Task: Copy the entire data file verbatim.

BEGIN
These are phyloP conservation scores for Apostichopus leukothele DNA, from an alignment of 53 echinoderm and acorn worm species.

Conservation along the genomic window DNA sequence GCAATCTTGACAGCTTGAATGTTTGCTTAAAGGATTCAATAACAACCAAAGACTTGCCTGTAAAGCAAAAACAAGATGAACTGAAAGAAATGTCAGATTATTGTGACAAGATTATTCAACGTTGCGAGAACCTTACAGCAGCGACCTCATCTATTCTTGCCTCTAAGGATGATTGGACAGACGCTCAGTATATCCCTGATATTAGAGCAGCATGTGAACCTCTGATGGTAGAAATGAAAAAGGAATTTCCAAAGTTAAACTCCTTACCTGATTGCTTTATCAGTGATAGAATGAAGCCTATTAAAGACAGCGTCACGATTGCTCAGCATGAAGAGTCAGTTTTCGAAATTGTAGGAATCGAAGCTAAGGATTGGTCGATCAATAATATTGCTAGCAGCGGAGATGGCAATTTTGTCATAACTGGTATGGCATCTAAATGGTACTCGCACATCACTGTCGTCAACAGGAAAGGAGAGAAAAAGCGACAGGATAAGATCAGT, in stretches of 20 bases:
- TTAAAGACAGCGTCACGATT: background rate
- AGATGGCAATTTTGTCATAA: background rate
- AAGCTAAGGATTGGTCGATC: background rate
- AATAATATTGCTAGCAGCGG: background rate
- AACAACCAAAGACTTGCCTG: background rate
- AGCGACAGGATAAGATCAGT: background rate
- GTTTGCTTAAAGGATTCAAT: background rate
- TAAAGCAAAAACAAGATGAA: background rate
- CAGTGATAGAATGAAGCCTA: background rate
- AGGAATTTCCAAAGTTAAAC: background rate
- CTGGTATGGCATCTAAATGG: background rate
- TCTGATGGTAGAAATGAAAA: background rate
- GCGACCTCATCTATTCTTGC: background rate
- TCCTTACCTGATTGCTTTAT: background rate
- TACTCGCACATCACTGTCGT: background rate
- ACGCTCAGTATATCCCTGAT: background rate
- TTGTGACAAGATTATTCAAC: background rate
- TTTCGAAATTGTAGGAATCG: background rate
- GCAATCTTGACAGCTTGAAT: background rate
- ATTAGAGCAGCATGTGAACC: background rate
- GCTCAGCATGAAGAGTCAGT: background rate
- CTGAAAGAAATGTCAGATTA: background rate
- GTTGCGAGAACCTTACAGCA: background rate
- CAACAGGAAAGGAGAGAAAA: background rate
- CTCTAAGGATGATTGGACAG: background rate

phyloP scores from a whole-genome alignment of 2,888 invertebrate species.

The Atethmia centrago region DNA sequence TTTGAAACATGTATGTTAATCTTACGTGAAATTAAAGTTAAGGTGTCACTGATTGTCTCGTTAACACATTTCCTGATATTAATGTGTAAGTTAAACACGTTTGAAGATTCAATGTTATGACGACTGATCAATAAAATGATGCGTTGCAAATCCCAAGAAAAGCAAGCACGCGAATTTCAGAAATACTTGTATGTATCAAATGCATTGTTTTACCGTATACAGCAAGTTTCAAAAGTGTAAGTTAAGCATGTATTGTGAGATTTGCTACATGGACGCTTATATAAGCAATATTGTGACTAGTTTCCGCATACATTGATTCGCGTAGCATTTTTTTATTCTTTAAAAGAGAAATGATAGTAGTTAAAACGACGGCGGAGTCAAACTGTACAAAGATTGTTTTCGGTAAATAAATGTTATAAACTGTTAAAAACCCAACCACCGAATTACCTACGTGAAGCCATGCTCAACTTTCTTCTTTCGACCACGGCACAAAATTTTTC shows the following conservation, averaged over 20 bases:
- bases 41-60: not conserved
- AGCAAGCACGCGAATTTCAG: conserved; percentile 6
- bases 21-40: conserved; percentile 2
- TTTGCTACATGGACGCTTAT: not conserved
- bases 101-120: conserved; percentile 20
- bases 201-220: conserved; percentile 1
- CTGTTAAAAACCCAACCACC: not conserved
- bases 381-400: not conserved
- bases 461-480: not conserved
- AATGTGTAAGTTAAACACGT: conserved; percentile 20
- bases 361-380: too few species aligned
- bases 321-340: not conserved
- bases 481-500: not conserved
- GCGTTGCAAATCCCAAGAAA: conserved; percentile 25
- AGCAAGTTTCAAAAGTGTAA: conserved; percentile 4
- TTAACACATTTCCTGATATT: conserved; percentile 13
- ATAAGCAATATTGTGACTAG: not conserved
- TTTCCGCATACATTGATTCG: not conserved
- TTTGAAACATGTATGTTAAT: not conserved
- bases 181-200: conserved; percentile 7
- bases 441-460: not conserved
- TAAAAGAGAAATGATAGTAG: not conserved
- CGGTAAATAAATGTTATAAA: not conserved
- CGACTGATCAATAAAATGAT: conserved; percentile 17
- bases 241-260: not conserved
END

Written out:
These are phyloP conservation scores for Apostichopus leukothele DNA, from an alignment of 53 echinoderm and acorn worm species.

Conservation along the genomic window DNA sequence GCAATCTTGACAGCTTGAATGTTTGCTTAAAGGATTCAATAACAACCAAAGACTTGCCTGTAAAGCAAAAACAAGATGAACTGAAAGAAATGTCAGATTATTGTGACAAGATTATTCAACGTTGCGAGAACCTTACAGCAGCGACCTCATCTATTCTTGCCTCTAAGGATGATTGGACAGACGCTCAGTATATCCCTGATATTAGAGCAGCATGTGAACCTCTGATGGTAGAAATGAAAAAGGAATTTCCAAAGTTAAACTCCTTACCTGATTGCTTTATCAGTGATAGAATGAAGCCTATTAAAGACAGCGTCACGATTGCTCAGCATGAAGAGTCAGTTTTCGAAATTGTAGGAATCGAAGCTAAGGATTGGTCGATCAATAATATTGCTAGCAGCGGAGATGGCAATTTTGTCATAACTGGTATGGCATCTAAATGGTACTCGCACATCACTGTCGTCAACAGGAAAGGAGAGAAAAAGCGACAGGATAAGATCAGT, in stretches of 20 bases:
- TTAAAGACAGCGTCACGATT: background rate
- AGATGGCAATTTTGTCATAA: background rate
- AAGCTAAGGATTGGTCGATC: background rate
- AATAATATTGCTAGCAGCGG: background rate
- AACAACCAAAGACTTGCCTG: background rate
- AGCGACAGGATAAGATCAGT: background rate
- GTTTGCTTAAAGGATTCAAT: background rate
- TAAAGCAAAAACAAGATGAA: background rate
- CAGTGATAGAATGAAGCCTA: background rate
- AGGAATTTCCAAAGTTAAAC: background rate
- CTGGTATGGCATCTAAATGG: background rate
- TCTGATGGTAGAAATGAAAA: background rate
- GCGACCTCATCTATTCTTGC: background rate
- TCCTTACCTGATTGCTTTAT: background rate
- TACTCGCACATCACTGTCGT: background rate
- ACGCTCAGTATATCCCTGAT: background rate
- TTGTGACAAGATTATTCAAC: background rate
- TTTCGAAATTGTAGGAATCG: background rate
- GCAATCTTGACAGCTTGAAT: background rate
- ATTAGAGCAGCATGTGAACC: background rate
- GCTCAGCATGAAGAGTCAGT: background rate
- CTGAAAGAAATGTCAGATTA: background rate
- GTTGCGAGAACCTTACAGCA: background rate
- CAACAGGAAAGGAGAGAAAA: background rate
- CTCTAAGGATGATTGGACAG: background rate

phyloP scores from a whole-genome alignment of 2,888 invertebrate species.

The Atethmia centrago region DNA sequence TTTGAAACATGTATGTTAATCTTACGTGAAATTAAAGTTAAGGTGTCACTGATTGTCTCGTTAACACATTTCCTGATATTAATGTGTAAGTTAAACACGTTTGAAGATTCAATGTTATGACGACTGATCAATAAAATGATGCGTTGCAAATCCCAAGAAAAGCAAGCACGCGAATTTCAGAAATACTTGTATGTATCAAATGCATTGTTTTACCGTATACAGCAAGTTTCAAAAGTGTAAGTTAAGCATGTATTGTGAGATTTGCTACATGGACGCTTATATAAGCAATATTGTGACTAGTTTCCGCATACATTGATTCGCGTAGCATTTTTTTATTCTTTAAAAGAGAAATGATAGTAGTTAAAACGACGGCGGAGTCAAACTGTACAAAGATTGTTTTCGGTAAATAAATGTTATAAACTGTTAAAAACCCAACCACCGAATTACCTACGTGAAGCCATGCTCAACTTTCTTCTTTCGACCACGGCACAAAATTTTTC shows the following conservation, averaged over 20 bases:
- bases 41-60: not conserved
- AGCAAGCACGCGAATTTCAG: conserved; percentile 6
- bases 21-40: conserved; percentile 2
- TTTGCTACATGGACGCTTAT: not conserved
- bases 101-120: conserved; percentile 20
- bases 201-220: conserved; percentile 1
- CTGTTAAAAACCCAACCACC: not conserved
- bases 381-400: not conserved
- bases 461-480: not conserved
- AATGTGTAAGTTAAACACGT: conserved; percentile 20
- bases 361-380: too few species aligned
- bases 321-340: not conserved
- bases 481-500: not conserved
- GCGTTGCAAATCCCAAGAAA: conserved; percentile 25
- AGCAAGTTTCAAAAGTGTAA: conserved; percentile 4
- TTAACACATTTCCTGATATT: conserved; percentile 13
- ATAAGCAATATTGTGACTAG: not conserved
- TTTCCGCATACATTGATTCG: not conserved
- TTTGAAACATGTATGTTAAT: not conserved
- bases 181-200: conserved; percentile 7
- bases 441-460: not conserved
- TAAAAGAGAAATGATAGTAG: not conserved
- CGGTAAATAAATGTTATAAA: not conserved
- CGACTGATCAATAAAATGAT: conserved; percentile 17
- bases 241-260: not conserved